Yes, without a doubt. Although that place exists in my mind and the minds of the art department, is slightly off from reality, and clearly it’s not the world that we live in right now. It’s just to the left of it. It’s not that far away. It does give us latitude but we don’t go crazy with it.

You’ve been on the show since season 4. In that time, how have you seen the level of what you’re able to achieve change?

When I first arrived in season 4, as you can imagine, it was incredibly overwhelming. The great thing about Game of Thrones is that it is like nothing else. When you arrive, you have to leave everything you’ve been taught at the door, and work inside a framework that gets this show done. It’s nothing like anything else — when you look at the sets, they’re feature-film-quality sets, but they’re done on a schedule that relates much more to television.

Season 7 is the most original work that we’ve been able to do. I’ve been much more reliant on references in previous seasons, whereas in season 7, we’ve reached that point of developing our own original language. In Game of Thrones, it’s been really fun to see how far we can push it.

Talk about facing the logistical challenges of building sets on location.

The limits of the location are never an issue on Game of Thrones. If a location is stunning and perfect for the scene, despite the fact it might be up some inaccessible boat ramp, Game of Thrones will go there and shoot. I have known on previous productions that you would walk away, you would say “That’s too hard.” But we all grab a piece of equipment and we walk up the goat track.

For instance, in Season 5, we had the Vale Septry where the Hound was found, that wasn’t the most accessible piece of land in the world. We had a lot of rain while it was being built, but [we had] the machinery to go there and build it. The greens team had to go down and lay down new turf all the way around it in order to cover up all the machinery tracks that had been made because of the poor weather. And that’s just what happens. And if a road needs to be put in in order to access the place, if they need to lay down tracks for a car park, they do it. It’s really extraordinary and it’s really inspiring too, because the producing team will never say, outright, “no,” without exploring it as far as it can possibly go.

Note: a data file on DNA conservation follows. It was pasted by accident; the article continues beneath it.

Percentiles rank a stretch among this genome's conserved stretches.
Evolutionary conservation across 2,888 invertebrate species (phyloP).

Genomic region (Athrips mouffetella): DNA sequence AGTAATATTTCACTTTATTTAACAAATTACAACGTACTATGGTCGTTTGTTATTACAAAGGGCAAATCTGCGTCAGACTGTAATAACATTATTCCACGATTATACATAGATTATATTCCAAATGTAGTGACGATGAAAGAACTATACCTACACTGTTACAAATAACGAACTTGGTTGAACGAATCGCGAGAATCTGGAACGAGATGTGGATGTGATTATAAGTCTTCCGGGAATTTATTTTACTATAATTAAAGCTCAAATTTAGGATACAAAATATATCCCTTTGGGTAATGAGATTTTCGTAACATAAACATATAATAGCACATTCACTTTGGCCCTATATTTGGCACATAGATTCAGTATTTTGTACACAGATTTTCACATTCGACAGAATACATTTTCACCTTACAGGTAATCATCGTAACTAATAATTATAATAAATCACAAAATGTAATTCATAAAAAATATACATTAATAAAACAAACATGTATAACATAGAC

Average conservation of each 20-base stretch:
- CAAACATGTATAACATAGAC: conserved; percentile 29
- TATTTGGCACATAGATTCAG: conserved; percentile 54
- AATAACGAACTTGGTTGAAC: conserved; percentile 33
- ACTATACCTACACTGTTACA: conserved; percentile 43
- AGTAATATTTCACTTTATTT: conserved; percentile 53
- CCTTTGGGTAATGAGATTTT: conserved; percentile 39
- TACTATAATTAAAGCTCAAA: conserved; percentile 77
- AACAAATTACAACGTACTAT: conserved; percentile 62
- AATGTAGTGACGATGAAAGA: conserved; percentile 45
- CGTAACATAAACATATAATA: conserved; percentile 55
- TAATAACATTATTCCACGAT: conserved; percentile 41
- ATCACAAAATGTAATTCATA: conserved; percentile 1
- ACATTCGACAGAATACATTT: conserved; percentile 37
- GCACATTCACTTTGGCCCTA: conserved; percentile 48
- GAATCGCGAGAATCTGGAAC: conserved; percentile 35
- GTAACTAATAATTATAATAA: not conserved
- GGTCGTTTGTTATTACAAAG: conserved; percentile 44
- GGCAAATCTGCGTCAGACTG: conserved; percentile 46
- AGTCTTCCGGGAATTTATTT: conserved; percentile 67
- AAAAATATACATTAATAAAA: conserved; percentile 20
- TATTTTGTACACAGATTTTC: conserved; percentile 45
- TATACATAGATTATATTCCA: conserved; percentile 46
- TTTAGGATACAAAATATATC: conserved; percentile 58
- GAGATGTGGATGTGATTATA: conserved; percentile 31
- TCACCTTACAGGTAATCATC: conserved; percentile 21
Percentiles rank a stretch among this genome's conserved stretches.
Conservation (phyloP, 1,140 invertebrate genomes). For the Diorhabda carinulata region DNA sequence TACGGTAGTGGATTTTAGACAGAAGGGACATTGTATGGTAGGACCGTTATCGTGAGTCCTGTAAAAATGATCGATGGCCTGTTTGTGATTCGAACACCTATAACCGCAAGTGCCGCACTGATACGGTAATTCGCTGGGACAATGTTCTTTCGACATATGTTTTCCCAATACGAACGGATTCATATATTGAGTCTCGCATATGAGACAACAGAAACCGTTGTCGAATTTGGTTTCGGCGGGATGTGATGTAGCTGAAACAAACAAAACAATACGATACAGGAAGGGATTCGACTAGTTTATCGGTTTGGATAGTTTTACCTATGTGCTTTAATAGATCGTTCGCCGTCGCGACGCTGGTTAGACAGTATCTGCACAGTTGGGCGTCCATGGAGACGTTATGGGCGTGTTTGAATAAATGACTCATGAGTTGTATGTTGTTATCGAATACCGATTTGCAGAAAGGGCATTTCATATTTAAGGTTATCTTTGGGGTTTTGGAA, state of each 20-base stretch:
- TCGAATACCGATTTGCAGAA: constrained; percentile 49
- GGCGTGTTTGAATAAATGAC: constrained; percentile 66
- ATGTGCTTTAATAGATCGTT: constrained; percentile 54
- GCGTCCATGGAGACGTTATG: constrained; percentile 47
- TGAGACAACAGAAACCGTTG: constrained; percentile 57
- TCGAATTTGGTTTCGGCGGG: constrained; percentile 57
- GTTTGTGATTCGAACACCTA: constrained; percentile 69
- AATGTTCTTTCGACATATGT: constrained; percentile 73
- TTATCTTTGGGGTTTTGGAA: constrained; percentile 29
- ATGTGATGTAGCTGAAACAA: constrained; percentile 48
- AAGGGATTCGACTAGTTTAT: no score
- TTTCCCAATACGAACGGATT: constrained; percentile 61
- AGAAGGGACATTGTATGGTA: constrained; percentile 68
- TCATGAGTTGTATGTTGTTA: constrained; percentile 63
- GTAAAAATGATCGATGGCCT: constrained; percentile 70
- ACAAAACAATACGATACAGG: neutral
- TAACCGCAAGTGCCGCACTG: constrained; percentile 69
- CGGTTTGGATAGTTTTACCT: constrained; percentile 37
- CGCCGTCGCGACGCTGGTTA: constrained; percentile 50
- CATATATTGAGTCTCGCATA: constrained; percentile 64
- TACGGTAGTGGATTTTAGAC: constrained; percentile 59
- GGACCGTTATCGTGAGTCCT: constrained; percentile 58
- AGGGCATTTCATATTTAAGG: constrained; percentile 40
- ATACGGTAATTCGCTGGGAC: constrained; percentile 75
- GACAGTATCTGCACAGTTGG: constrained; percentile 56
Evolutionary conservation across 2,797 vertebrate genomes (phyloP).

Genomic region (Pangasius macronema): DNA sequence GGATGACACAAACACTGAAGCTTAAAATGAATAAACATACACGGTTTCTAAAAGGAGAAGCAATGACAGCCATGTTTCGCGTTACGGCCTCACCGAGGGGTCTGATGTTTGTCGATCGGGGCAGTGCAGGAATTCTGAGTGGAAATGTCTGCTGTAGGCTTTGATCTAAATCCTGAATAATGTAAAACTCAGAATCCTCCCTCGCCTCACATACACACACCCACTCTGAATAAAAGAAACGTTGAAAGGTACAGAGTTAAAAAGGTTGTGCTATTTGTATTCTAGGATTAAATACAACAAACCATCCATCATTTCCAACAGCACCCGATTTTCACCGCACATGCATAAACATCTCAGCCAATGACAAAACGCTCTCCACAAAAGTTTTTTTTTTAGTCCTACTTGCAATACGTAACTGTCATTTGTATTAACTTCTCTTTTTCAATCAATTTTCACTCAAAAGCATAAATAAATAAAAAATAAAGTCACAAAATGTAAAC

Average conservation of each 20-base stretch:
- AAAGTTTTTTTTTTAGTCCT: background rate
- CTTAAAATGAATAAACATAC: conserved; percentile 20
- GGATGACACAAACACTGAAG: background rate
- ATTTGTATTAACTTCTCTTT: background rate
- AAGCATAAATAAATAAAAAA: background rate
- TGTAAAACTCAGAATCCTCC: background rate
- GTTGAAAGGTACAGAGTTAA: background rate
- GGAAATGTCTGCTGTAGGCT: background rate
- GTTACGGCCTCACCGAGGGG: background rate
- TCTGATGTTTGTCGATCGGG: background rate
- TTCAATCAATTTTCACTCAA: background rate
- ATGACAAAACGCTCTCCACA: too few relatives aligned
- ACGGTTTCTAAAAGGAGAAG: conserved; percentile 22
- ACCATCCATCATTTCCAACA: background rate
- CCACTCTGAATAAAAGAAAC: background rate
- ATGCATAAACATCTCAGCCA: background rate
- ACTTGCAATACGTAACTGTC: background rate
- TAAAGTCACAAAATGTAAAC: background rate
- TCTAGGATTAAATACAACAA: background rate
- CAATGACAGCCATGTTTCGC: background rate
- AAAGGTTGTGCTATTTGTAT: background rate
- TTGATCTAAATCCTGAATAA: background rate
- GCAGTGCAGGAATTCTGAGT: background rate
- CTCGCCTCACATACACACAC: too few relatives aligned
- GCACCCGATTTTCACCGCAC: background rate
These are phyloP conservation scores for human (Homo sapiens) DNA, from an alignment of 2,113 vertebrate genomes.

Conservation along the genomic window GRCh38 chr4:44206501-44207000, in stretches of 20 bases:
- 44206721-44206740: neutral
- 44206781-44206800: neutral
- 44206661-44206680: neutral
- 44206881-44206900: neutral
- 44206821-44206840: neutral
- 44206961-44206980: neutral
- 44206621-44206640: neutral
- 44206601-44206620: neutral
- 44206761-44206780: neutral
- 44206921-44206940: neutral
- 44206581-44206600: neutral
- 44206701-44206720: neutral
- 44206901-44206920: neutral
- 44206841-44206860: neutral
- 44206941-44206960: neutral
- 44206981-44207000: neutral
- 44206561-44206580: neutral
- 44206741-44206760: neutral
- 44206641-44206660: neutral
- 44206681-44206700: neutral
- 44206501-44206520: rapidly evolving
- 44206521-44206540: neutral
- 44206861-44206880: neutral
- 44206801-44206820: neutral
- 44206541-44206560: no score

The communication process with David and Dan, the showrunners — what are their ideas about visual identity like? What’s the process by which they pitch in?

When I interviewed for the job, I was also very curious how they worked. It’s David and Dan, Dan and David? Do I talk to one person more than the other? And I was just told outright, “It just works, don’t worry about it.” And it’s true! Our process, really, is over email. Every single set and any major scene or image that we want to create is concepted and that image will come from the art department. Last year, season 7, we had six concept artists working full-time for most of the season and then one that worked all the way through with us. So there’s a lot of images being created and so Dan and David will weigh in on each of those images. And before we take it any further, start construction or anything like that, David and Dan have to approve that concept. We’re email pals during the season, because I write to them multiple times a day. I’ve found out is if they like it, they’ll reply immediately, and if they don’t, it’s going to be another day or two. They’re really honest people, and they’re very kind in their criticism [though] very clear in what they want. It’s very rare that we have to go back in multiple times to fix things. Most of the time we hit it, or close to it, quite fast.

It’s hit this position in pop culture. The world’s getting a bit darker and so’s the show, it’s paralleling it quite nicely. In terms of exploration of power, it’s right on the nerve.